The Times named Nigel Farage of the UK Independence Party ‘Briton of the Year,’ calling him a game-changing politician who broke into and shaped the country’s politics in 2014. The decision prompted a storm of controversy in the media and on Twitter.
Farage has managed to lure many disillusioned voters away from the political establishment and has exploited every opportunity he can – which may mean his party will hold the balance of power in Westminster in the coming election.
This did not go unnoticed with the influential newspaper The Times, which announced its decision to honor Farage “for good and ill.”
Farage’s UKIP party would not exist without the mass immigration to Britain that has taken place over the past five decades; to blame everything on workers from abroad appeals to the instincts of many voters, writes an editorial in the Times.
Such views on immigration also made the party deeply unpopular among younger voters to the left of center who regard the party as racist, homophobic, and bigoted.
But whether you love UKIP, hate it, or are just indifferent, the nation’s established political groupings can no longer ignore the party or its leader.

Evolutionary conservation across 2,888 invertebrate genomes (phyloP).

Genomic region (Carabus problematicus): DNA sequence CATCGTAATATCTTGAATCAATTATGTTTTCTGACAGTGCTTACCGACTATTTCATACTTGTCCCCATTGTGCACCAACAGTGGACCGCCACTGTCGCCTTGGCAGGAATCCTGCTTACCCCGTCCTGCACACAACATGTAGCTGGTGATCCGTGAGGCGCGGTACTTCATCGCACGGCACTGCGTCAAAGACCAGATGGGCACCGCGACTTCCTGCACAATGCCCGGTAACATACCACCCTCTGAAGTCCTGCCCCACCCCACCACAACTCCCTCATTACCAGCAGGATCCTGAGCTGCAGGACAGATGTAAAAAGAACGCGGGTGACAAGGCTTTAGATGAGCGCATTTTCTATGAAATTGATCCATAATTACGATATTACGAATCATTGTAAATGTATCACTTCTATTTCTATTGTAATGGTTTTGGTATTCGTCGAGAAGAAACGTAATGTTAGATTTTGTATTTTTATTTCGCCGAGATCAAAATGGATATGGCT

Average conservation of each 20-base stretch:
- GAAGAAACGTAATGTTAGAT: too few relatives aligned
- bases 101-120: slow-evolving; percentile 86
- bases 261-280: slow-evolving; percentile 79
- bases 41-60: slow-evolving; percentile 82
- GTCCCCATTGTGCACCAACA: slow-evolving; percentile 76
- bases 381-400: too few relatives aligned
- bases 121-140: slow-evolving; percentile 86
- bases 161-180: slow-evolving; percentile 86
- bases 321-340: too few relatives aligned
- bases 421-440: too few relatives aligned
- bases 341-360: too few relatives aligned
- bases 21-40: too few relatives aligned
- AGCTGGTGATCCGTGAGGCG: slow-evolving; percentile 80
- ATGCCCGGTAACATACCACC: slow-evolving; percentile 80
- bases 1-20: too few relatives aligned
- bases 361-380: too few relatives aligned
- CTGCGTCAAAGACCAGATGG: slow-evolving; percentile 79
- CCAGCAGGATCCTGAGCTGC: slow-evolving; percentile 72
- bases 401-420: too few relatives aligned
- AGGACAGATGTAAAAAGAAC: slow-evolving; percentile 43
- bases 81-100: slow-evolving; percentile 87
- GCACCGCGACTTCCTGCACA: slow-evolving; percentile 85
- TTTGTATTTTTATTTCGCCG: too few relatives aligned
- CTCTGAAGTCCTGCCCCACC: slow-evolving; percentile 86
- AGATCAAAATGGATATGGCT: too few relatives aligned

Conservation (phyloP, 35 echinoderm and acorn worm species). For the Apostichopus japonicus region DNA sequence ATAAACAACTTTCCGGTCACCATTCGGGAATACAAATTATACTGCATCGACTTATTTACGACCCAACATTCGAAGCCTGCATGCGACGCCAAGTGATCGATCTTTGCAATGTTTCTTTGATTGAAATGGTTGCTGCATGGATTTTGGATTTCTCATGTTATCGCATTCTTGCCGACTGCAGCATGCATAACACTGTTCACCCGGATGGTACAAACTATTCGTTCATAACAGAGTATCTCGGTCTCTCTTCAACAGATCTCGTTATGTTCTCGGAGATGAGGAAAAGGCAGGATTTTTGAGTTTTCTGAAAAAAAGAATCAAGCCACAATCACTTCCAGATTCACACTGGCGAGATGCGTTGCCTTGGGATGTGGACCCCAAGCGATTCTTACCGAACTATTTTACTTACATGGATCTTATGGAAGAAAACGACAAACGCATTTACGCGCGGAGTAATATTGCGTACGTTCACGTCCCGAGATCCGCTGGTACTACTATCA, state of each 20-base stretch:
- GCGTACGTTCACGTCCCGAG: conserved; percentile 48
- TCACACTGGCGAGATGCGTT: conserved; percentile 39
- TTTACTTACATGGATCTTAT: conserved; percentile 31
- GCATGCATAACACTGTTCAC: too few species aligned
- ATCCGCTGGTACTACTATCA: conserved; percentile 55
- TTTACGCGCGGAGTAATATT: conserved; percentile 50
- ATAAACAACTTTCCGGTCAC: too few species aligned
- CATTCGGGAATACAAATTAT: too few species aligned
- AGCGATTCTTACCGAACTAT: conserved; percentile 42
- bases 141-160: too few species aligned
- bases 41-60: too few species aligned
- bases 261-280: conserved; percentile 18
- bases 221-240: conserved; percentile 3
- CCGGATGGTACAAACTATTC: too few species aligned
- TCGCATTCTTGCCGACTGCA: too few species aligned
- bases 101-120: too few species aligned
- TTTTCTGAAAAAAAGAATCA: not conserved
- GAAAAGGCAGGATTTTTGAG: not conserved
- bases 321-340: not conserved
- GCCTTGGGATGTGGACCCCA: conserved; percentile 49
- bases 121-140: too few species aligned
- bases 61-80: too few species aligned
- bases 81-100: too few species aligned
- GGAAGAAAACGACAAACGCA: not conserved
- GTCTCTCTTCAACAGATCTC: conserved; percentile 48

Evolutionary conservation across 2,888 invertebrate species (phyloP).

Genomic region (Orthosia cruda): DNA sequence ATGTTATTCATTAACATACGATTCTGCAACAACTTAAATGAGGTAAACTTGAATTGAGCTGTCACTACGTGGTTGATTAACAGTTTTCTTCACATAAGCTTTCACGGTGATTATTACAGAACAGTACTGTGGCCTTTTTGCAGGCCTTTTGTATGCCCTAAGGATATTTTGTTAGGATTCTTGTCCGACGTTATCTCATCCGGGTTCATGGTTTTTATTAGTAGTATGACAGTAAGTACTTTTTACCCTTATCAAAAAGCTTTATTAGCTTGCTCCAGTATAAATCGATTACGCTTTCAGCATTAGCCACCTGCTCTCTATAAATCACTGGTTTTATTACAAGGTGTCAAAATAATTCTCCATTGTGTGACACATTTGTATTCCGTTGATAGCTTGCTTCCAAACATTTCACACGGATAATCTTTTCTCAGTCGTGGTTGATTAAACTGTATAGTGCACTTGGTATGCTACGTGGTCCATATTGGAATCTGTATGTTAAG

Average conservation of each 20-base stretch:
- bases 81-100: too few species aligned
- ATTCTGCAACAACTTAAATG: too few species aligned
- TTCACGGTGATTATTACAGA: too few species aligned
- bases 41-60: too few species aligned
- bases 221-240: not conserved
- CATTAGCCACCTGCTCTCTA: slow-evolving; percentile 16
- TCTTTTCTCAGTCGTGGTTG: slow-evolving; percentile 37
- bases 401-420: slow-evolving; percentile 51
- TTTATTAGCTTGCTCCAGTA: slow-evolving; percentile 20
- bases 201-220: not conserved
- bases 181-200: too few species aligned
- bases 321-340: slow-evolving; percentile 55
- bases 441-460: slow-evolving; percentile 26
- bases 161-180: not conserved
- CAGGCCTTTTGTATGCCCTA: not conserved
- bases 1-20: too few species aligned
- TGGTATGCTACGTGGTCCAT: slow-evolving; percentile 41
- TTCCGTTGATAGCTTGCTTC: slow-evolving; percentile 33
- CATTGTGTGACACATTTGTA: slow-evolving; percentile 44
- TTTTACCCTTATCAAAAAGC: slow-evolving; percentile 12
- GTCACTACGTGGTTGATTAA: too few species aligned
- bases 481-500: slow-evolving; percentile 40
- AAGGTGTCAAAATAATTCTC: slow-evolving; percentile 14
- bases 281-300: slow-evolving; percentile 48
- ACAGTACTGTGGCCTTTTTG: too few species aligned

Farage has won over Tory voters disillusioned with Cameron’s policies on Europe, gay marriage, and overseas aid, as well as Labour voters who don’t like Ed Milliband, and Liberal Democrat voters who think their party has sold out by getting into bed with the Tories.
UKIP MPs could feasibly hold the balance of power in Westminster at the next General Election. This would mean Cameron would not get another term in Downing Street, and the British public would paradoxically be denied the referendum on Europe for which UKIP was set up in the first place.
But a strong showing by the Scottish Nationalist Party (SNP) could mean that they, not UKIP, hold the balance of power in Westminster, in which case British politics will go in a very different direction, and the passing 2014 may turn out to be Farage’s highest point.
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